There are also questions about who is going to plan, pay for, and build the added pipelines and power transmission lines needed to accommodate new energy sources, according to several speakers at the Law Seminars International conference, "Buying and Selling Electric Power in the West," in Seattle.
Noting that the permitting climate for LNG siting in Oregon where there are five separate proposed projects is much better than states such as California and Massachusetts, Harvard Spigal, a Portland, OR-based energy attorney, said "it is nothing like the reaction you get to LNG in Long Beach, CA, for example. Oregon is taking an open-minded approach on LNG siting, and there is not a lot of population or industry near some of the most advanced sites (up-river along the Columbia)."
At this time, the most likely contender is one of the two up-river sites inland from the mouth of the Columbia River, Spigal said. One project by Northern Star has an application to the Federal Energy Regulatory Commission, and the other one at Port Westward is in the pre-FERC application phase.
Generally, the Pacific Northwest has a 3 Bcf/d natural gas load, to which the proposed LNG projects would inject up to 1 Bcf/d of added supplies, and energy attorneys, such as Edward Finklea, with Cable Huston Benedict Haagensen & Lloyd in Portland, think such a project could have a major dampening effect on runaway wholesale gas prices.
"This region has had a tremendous advantage for many years of playing off the two supply sources (Western Canada and the U. S. Rockies)," said Finklea, who thinks eventually added supplies in the Rockies will force Northwest Pipeline to expand the capacity on its interstate pipeline into the Northwest and will further promote a basis price differential for wholesale gas between Sumas, WA, at the Canadian-U. S. border and Henry Hub.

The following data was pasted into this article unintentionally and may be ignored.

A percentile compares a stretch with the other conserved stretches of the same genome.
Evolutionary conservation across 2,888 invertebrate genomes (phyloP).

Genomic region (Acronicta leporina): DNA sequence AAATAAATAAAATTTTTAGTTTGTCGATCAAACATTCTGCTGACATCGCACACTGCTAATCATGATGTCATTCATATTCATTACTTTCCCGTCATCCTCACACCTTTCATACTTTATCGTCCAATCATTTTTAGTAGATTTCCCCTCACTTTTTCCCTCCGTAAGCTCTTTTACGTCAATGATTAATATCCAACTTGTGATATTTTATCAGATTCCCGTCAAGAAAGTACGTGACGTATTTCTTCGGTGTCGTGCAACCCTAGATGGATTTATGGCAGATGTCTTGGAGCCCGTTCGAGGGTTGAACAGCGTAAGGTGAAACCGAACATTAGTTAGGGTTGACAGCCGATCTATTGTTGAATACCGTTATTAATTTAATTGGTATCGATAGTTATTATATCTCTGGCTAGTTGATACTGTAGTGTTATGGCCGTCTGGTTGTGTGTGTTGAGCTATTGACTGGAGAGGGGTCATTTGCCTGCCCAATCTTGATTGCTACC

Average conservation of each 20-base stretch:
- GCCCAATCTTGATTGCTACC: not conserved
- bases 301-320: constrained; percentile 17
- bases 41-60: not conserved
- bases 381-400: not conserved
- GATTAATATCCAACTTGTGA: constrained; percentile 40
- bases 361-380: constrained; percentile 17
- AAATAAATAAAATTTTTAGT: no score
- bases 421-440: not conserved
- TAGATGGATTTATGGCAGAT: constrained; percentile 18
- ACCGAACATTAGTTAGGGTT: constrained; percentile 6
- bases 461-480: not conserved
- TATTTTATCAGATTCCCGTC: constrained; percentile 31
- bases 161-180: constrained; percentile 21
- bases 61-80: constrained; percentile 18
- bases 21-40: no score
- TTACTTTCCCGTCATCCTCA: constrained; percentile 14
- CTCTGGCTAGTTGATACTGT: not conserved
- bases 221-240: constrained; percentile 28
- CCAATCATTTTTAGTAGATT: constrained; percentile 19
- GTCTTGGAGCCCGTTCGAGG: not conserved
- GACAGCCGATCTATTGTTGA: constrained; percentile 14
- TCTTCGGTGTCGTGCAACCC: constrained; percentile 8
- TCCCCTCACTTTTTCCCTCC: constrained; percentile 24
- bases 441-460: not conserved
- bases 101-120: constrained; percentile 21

For the Northwest to tap the added Rockies supplies -- competing with future Eastern markets -- the region needs "more capacity from south-to-north on Northwest Pipeline," Finklea said. "When the Northwest Pipeline system is inevitably constrained, it is more often than not constrained south-to-north -- not north-to-south. It isn't constrained from Sumas coming into the I-5 corridor [in Washington and Oregon]; it is more often constrained coming from Wyoming to Stanfield, OR."
Finklea said the same sorts of constraints on the Northwest power grid are equally evident on the interstate natural gas pipeline system in the region.
"So, that's a question that is out there, and Williams [Pipeline Cos.] will come in with its first rate case later this year since 1997," he said, noting it should include monies for capacity expansion, requiring more expensive looping of parts of the line.
For LNG in the Northwest, there needs to be sufficient demand and adequately priced contracts to justify the construction of a terminal, said Portland attorney Spigal. "These terminals are very expensive -- in the neighborhood of $500 million.
"A lot of the uncertainty on the ability to permit LNG terminals was eliminated with the new federal Energy Policy Act, because FERC was given exclusive jurisdiction, and I think most lawyers would agree with that." (Although he noted that states are not excluded; they can determine local fire, safety-related and load location issues.)
"States won't be determining need or the underlying adequacy of sites," said Spigal, noting that local opposition and safety issues won't be a major factor in the Northwest. What will be a key is whether the price LNG attracts in the region will be enough to make an LNG terminal economic. Ultimately, the amount of added natural gas-fired electric generation in the region will determine if LNG is economic, he said.
Copyright 2006 Intelligence Press Inc. All rights reserved. The preceding news report may not be republished or redistributed, in whole or in part, in any form, without prior written consent of Intelligence Press, Inc.
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